Santorini has been everything we expected and much more. You can probably tell from our posts that we’re enjoying it, and in addition, where else can you sleep less than two miles from an active volcano? Wake up all you closet scientists! We’ve been woefully lacking in good science information since our Iceland post on the Mid-Atlantic Ridge and the Croatian katabatic wind. Well we hit the mother lode (geology humor) in Santorini, which is actually the rim of the crater of an active volcano, and can be seen clearly from the cliffs of any of the islands.
Around 1600 BC the Santorini volcano blew its top in a big way, and spewed out so much magma, rock, ash, and gas that the crater collapsed into the massive flooded caldera we see today. According to the latest research, this was the second largest volcanic eruption in human history. Numero uno is the 1815 eruption of Mt. Tambora in Indonesia, which spread volcanic ash around the globe and caused the “Year without Summer” in Europe and North America. This satellite photo shows what’s left after Santorini’s massive eruption, with the rim (at least what’s left) around the edge, and the volcano has built a new cone, which is the dark spot in the middle.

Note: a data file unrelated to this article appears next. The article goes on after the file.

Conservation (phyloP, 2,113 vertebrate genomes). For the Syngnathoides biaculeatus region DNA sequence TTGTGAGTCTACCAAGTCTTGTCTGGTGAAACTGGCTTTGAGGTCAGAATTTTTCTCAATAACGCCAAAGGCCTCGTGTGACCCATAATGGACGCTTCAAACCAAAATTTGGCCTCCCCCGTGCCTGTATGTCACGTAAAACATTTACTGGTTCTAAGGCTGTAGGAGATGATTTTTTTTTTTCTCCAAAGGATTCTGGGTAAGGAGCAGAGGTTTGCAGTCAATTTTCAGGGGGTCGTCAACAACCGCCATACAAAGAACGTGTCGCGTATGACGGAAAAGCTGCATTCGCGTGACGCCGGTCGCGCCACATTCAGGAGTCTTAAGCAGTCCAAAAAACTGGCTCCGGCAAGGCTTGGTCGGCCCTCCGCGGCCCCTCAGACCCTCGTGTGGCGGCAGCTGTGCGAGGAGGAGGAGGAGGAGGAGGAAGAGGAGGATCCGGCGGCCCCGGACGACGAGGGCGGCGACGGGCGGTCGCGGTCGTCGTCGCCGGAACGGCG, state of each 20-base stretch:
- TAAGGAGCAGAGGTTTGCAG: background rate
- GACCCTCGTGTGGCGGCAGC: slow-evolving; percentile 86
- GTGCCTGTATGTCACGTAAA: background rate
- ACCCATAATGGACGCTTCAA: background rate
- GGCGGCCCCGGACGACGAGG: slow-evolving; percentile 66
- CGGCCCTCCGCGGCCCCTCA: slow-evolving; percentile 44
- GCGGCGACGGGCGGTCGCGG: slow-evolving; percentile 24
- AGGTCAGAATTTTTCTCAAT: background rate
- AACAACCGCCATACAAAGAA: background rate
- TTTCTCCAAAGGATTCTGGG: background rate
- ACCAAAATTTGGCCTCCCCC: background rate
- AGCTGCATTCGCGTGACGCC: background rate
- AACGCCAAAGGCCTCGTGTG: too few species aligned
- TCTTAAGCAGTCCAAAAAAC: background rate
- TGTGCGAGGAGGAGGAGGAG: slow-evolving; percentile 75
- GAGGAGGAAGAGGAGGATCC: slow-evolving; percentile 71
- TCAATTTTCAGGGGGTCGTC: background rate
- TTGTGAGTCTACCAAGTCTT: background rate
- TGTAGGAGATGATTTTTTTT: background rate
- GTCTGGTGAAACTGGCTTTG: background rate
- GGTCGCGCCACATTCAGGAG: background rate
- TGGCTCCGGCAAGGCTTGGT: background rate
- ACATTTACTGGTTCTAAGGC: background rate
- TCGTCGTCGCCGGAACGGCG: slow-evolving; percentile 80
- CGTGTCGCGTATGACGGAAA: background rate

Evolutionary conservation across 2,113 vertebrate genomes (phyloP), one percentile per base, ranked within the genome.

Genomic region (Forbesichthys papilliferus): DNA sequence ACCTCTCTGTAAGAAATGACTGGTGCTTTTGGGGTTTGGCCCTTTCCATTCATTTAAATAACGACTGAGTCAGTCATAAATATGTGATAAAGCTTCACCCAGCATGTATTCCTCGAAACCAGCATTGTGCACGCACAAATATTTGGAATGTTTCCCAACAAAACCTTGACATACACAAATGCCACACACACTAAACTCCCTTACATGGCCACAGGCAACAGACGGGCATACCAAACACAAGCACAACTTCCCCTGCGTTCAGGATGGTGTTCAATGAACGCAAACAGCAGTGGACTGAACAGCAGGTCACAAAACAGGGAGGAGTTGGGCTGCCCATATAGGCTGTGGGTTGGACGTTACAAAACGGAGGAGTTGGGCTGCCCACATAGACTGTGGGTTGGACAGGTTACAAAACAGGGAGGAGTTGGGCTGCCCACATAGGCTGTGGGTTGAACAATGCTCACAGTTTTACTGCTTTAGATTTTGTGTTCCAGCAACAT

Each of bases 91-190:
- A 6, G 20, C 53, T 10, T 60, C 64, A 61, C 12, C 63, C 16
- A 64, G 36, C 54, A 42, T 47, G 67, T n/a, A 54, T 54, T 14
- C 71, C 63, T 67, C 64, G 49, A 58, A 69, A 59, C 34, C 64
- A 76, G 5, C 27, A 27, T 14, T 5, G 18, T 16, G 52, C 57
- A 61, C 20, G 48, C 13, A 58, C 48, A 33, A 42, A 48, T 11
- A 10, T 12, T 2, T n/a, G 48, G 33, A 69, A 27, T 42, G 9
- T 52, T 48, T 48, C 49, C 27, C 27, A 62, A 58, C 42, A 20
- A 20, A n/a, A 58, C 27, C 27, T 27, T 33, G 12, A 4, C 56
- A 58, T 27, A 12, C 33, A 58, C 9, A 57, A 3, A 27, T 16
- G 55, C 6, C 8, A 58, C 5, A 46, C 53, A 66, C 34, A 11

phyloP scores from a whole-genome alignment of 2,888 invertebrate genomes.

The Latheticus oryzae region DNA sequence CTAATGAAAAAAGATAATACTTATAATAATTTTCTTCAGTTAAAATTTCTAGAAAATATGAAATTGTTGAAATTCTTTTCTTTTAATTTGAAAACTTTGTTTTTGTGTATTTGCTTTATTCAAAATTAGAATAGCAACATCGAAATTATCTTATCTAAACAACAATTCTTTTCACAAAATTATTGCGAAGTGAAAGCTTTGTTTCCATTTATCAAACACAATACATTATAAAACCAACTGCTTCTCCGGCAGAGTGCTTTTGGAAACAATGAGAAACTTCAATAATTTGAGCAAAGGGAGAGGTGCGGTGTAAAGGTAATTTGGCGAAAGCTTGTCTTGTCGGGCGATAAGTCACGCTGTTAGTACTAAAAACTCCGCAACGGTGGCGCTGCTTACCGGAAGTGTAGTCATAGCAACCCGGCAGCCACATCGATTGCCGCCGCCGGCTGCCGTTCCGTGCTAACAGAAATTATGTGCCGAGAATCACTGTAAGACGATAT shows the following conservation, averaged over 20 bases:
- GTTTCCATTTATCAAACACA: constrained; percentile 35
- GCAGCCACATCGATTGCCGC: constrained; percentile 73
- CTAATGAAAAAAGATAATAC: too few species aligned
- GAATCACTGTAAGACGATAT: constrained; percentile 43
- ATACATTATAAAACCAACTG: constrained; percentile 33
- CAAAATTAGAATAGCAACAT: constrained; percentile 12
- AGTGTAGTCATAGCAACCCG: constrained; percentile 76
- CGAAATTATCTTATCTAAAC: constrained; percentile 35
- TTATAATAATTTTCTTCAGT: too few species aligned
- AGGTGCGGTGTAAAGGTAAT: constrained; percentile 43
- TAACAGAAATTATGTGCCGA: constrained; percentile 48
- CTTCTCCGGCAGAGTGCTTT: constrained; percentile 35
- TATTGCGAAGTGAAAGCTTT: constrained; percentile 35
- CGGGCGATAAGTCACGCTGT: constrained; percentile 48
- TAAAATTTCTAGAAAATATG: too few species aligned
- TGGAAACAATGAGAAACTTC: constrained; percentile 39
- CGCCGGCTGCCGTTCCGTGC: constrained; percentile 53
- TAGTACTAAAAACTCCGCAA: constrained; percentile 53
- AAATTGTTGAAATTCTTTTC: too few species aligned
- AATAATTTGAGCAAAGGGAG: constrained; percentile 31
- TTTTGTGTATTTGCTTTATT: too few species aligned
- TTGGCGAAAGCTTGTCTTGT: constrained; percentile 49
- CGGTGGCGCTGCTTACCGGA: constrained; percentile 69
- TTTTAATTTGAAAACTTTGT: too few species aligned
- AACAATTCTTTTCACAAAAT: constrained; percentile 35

There have been numerous eruptions since the whopper of 1600 BC, and the most recent event was in 1950, which according to records was no sissy. Scientists say the volcano “is alive and well and there is magma near the surface.” And just so you know, we’re staying in Fira, which on the satellite photo is the white bit on the cliffs, closest to the volcano. Hopefully, the big bang will hold off a few more days, and if not, we’ll blog about the fireworks display.